Thus when they seem to be saying different things, there is genuine rivalry. This model is thus assumed both by religious fundamentalists, who resolve the rivalry on the side of faith, and scientific naturalists , who resolve it on the side of reason. Here the aims, objects, and methods of reason and faith are understood to be distinct. Compartmentalization of each is possible. Reason aims at empirical truth; religion aims at divine truths. Thus no rivalry exists between them.
This model subdivides further into three subdivisions. First, one can hold faith is transrational , inasmuch as it is higher than reason. This latter strategy has been employed by some Christian existentialists. Reason can only reconstruct what is already implicit in faith or religious practice.
Second, one can hold that religious belief is irrational , thus not subject to rational evaluation at all.
This is the position taken ordinarily by those who adopt negative theology, the method that assumes that all speculation about God can only arrive at what God is not. The latter subdivision also includes those theories of belief that claim that religious language is only metaphorical in nature. This and other forms of irrationalism result in what is ordinarily considered fideism: the conviction that faith ought not to be subjected to any rational elucidation or justification.
Here it is understood that dialogue is possible between reason and faith, though both maintain distinct realms of evaluation and cogency. For example, the substance of faith can be seen to involve miracles ; that of reason to involve the scientific method of hypothesis testing.
Much of the Reformed model of Christianity adopts this basic model. Here it is understood that faith and reason have an organic connection, and perhaps even parity. A typical form of strong compatibilism is termed natural theology. Articles of faith can be demonstrated by reason, either deductively from widely shared theological premises or inductively from common experiences.
It can take one of two forms: either it begins with justified scientific claims and supplements them with valid theological claims unavailable to science, or it starts with typical claims within a theological tradition and refines them by using scientific thinking.
Many, but certainly not all, Roman Catholic philosophers and theologians hold to the possibility of natural theology. Some natural theologians have attempted to unite faith and reason into a comprehensive metaphysical system. The strong compatibilist model, however, must explain why God chose to reveal Himself at all since we have such access to him through reason alone.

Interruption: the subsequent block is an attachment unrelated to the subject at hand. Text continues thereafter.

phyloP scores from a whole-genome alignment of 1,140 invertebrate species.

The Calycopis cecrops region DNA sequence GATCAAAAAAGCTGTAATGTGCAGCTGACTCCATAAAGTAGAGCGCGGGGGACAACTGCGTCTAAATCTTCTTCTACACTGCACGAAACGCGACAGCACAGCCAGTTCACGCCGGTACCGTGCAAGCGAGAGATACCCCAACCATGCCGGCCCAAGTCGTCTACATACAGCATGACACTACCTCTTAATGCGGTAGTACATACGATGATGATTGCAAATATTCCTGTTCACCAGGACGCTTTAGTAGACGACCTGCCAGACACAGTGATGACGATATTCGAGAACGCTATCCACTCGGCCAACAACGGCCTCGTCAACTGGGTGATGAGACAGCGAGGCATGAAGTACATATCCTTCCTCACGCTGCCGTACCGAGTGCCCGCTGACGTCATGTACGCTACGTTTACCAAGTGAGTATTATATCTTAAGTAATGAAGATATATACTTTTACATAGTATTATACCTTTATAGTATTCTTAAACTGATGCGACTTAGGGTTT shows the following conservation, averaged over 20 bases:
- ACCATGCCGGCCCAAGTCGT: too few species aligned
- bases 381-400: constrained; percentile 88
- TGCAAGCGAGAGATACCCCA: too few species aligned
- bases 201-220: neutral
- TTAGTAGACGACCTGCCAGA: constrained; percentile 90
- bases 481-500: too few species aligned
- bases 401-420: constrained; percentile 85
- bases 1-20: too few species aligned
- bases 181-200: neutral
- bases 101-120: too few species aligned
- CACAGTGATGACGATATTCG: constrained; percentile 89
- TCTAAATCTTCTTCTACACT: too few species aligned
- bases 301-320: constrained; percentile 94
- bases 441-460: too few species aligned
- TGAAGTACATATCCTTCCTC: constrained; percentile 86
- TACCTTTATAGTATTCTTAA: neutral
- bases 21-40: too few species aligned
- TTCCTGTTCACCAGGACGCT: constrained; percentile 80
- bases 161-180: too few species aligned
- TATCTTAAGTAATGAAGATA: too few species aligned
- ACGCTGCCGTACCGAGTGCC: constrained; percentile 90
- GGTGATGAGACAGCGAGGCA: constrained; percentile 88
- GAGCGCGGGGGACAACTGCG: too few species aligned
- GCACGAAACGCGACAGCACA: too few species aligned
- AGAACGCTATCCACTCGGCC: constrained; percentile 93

The interplay between reason and faith is an important topic in the philosophy of religion. It is closely related to, but distinct from, several other issues in the philosophy of religion: namely, the existence of God, divine attributes, the problem of evil, divine action in the world, religion and ethics, religious experience and religious language, and the problem of religious pluralism.
Moreover, an analysis of the interplay between faith and reason also provides resources for philosophical arguments in other areas such as metaphysics, ontology, and epistemology. While the issues the interplay between faith and reason addresses are endemic to almost any religious faith, this article will focus primarily on the faith claims found in the three great monotheistic world religions: Judaism, Islam, and particularly Christianity.
This rest of the article will trace out the history of the development of thinking about the relationship between faith and reason in Western philosophy from the classical period of the Greeks through the end of the twentieth century.
Greek religions, in contrast to Judaism, speculated primarily not on the human world but on the cosmos as a whole. They were often formulated as literary myths. Nonetheless these forms of religious speculation were generally practical in nature: they aimed to increase personal and social virtue in those who engaged in them.
Most of these religions involved civic cultic practices. Philosophers from the earliest times in Greece tried to distill metaphysical issues out of these mythological claims.
Once these principles were located and excised, these philosophers purified them from the esoteric speculation and superstition of their religious origins. They also decried the proclivities to gnosticism and elitism found in the religious culture whence the religious myths developed. None of these philosophers, however, was particularly interested in the issue of willed assent to or faith in these religious beliefs as such.
Both Plato and Aristotle found a principle of intellectual organization in religious thinking that could function metaphysically as a halt to the regress of explanation. In Plato, this is found in the Forms, particularly the Form of the Good. The Form of Good is that by which all things gain their intelligibility. Aristotle rejected the Form of the Good as unable to account for the variety of good things, appealing instead to the unmoved mover as an unchangeable cosmic entity. Both thinkers also developed versions of natural theology by showing how religious beliefs emerge from rational reflections on concrete reality as such.